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Hiscocks Gold Discovery Monument

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Hiscock Gully Road, Buninyong VIC 3357

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Features

  • Information signs
  • Commemorative monuments
  • Roadside stop
These monuments along Hiscock Gully Road commemorate the gold discovery at Hiscocks, which soon sparked the beginnings of the Ballarat goldfield! Thomas Hiscock and his companions discovered gold in this area in August, 1851. Two stone monuments and a beautifully presented sign stand by the road, overlooking the site of the Imperial Quartz Mine which operated here from 1857. 

Thomas Hiscock had spent some time searching for gold before finally making his discovery, and his companion, John Stoker Thomas, later pinpointed the exact discovery site as the spot where the Imperial stamp battery stood. 

Thomas Hiscock sadly passed away in Buninyong just a few years after his monumental discovery. He is buried in the Buninyong Cemetery, which is situated directly across the highway from the spot where he found gold. 

Hiscock's discovery played an important part in the beginnings of the Ballarat goldfield. John Dunlop and James Regan had been in a party of five who were digging at Hiscocks for a few weeks - with little luck. Regan headed to Clunes for a few days where James Esmond was working, before heading back towards Hiscocks where Dunlop had stayed with their equipment. With the small amount of experience he had gained over these few weeks, Regan found a likely spot to try for gold on his way back, finding gold on Yuille's Ballarat Station! Hurrying to fetch Dunlop, the pair returned with their equipment and got to work at Poverty Point

The large information sign along Hiscock Gully Road displays the following text: 

SITE OF FIRST LOCAL GOLD DISCOVERY

August 1851

In this area Thomas Hiscock, the Buninyong blacksmith, and his companions discovered gold in August 1851. Two plaques mark the historic moment which led to the opening of the Ballarat goldfield.

19 year old John Stoker Thomas was with Thomas Hiscock, the Buninyong village blacksmith, when he discovered gold, as was his brother Edward and Thomas Hiscock's son Thomas, all looking for a stray cow. The actual date is somewhat confused. John Stoker Thomas claimed it was Saturday 2 August 1851; the gold monument erected in 1897 states 3 August, and the Select Committee inquiring into who should be rewarded for gold discoveries in Victoria decreed in 1854 that Thomas Hiscock be rewarded for his discovery "on 8 August 1851".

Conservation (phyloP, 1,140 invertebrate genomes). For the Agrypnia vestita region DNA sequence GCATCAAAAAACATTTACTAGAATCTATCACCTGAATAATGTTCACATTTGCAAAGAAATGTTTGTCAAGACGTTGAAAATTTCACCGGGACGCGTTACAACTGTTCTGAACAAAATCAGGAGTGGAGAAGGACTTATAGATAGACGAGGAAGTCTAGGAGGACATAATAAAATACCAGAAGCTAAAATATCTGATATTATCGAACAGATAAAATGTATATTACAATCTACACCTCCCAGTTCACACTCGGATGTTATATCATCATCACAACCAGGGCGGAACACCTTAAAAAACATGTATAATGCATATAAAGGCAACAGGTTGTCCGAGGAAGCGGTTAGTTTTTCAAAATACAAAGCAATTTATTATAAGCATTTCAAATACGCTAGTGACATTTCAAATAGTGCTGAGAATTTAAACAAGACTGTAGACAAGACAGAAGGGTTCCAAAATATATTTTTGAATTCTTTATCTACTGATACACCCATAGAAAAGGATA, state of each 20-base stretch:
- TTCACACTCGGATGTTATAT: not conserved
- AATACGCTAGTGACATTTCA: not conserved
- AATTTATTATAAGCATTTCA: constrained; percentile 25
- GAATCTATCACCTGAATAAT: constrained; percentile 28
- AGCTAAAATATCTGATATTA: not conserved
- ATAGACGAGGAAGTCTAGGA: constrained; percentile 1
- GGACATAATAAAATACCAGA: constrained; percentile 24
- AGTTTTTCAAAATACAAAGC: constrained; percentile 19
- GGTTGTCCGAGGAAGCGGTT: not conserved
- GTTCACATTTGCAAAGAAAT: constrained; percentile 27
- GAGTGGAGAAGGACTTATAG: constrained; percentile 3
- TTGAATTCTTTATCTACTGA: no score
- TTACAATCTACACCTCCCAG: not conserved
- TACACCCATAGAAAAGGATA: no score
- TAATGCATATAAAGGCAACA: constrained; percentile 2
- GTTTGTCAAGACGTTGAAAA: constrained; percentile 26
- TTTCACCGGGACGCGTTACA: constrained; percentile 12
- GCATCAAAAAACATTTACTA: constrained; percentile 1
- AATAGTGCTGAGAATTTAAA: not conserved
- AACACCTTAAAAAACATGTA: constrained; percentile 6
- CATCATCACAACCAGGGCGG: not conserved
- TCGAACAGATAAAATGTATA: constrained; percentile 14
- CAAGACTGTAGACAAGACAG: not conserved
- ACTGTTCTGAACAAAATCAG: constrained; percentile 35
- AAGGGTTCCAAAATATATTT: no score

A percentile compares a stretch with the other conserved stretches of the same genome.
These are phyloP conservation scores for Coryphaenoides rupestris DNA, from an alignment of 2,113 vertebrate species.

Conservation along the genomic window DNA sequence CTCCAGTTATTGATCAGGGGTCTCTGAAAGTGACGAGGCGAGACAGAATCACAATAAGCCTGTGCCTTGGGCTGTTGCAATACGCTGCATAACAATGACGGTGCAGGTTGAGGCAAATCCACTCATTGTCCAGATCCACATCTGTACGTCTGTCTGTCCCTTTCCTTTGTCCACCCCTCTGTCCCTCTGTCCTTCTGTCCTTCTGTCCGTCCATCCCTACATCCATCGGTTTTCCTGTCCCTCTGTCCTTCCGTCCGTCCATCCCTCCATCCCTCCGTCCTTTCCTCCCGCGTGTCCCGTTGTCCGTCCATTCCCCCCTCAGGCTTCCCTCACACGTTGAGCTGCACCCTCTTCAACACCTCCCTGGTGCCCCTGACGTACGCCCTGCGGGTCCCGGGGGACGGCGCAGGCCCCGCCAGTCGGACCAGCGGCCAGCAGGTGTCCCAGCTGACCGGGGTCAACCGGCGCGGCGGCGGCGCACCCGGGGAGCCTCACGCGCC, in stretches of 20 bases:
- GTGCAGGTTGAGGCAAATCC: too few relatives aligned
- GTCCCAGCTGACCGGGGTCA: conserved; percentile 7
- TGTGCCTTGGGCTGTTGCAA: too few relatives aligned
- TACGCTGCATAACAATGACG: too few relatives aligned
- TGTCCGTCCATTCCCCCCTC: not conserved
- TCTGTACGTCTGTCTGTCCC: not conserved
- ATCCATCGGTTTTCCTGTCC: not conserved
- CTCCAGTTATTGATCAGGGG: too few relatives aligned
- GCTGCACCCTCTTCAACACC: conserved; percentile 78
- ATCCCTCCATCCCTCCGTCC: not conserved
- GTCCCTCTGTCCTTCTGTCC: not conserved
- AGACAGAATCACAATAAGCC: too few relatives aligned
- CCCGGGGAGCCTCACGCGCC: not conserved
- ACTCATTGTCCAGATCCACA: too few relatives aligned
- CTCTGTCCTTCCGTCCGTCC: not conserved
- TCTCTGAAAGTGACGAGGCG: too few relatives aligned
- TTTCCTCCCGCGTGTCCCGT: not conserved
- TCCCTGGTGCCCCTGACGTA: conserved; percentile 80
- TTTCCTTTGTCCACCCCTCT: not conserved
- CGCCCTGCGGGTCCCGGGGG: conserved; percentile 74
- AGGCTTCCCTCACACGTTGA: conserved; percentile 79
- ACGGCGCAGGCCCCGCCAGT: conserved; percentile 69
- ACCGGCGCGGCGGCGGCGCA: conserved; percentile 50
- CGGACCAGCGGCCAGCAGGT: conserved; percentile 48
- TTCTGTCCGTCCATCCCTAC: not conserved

Imperial Quartz Mine

From 1857 until about 1914, the Imperial Quartz Mine operated an underground gold mine here. 

Gold Obelisk, Hiscocks, Midland Highway

On 21 June 1897, on Queen Victoria's 60th Jubilee, a monument was unveiled at Hiscocks, which gives the date of discovery as 3 August 1851, and incorrectly states that Buninyong as the first place where gold was discovered in Victoria! The memorial was sited at Hiscocks because it was the boundary of the old Shire and the Borough of Buninyong. 

One of the smaller stone monuments displays the following text:

THOMAS HISCOCK

Discovered gold in this location on 8th August 1851

With the later development of deep lead mining the "Imperial Mine" ca. 1857 - 1915 was established on the ridge to the west of this site.

The mining village of "Hiscocks" stretched along the present Hiscock Gully Road.

Buninyong & District Historical Society

5th August 2001

The other stone monument displays the following text:

After the discovery of gold at Buninyong in August 1851 the government announced that the diggers would be charged a large licence fee. The injustice of that decision sparked a public protest here at the diggings.

"Buningyong 26 August

Tonight for the first time since Australia rose from the bosum of the ocean, were men strong enough in their sense of right, lifting up a protest against an impending wrong, and protesting against the Government. 

Melbourne Argus, 30 August 1851"

This was the first of many protests leading to the Eureka Rebellion of 1854.

This plaque was placed in August 2005 by the Ballarat Reform League Inc with the assistance of the Vera Moore Foundation.

GEOLOGICAL MAP OF THE BALLARAT GOLD FIELD, 1917

Geological map of the Ballarat gold field which shows historical features in superb detail, including mine shafts/companies, reefs, leads, gullies/flats, and gold nugget discovery sites. High quality, durable A1 print in a satin finish. Large, 594 x 891 mm. Go to online shop.

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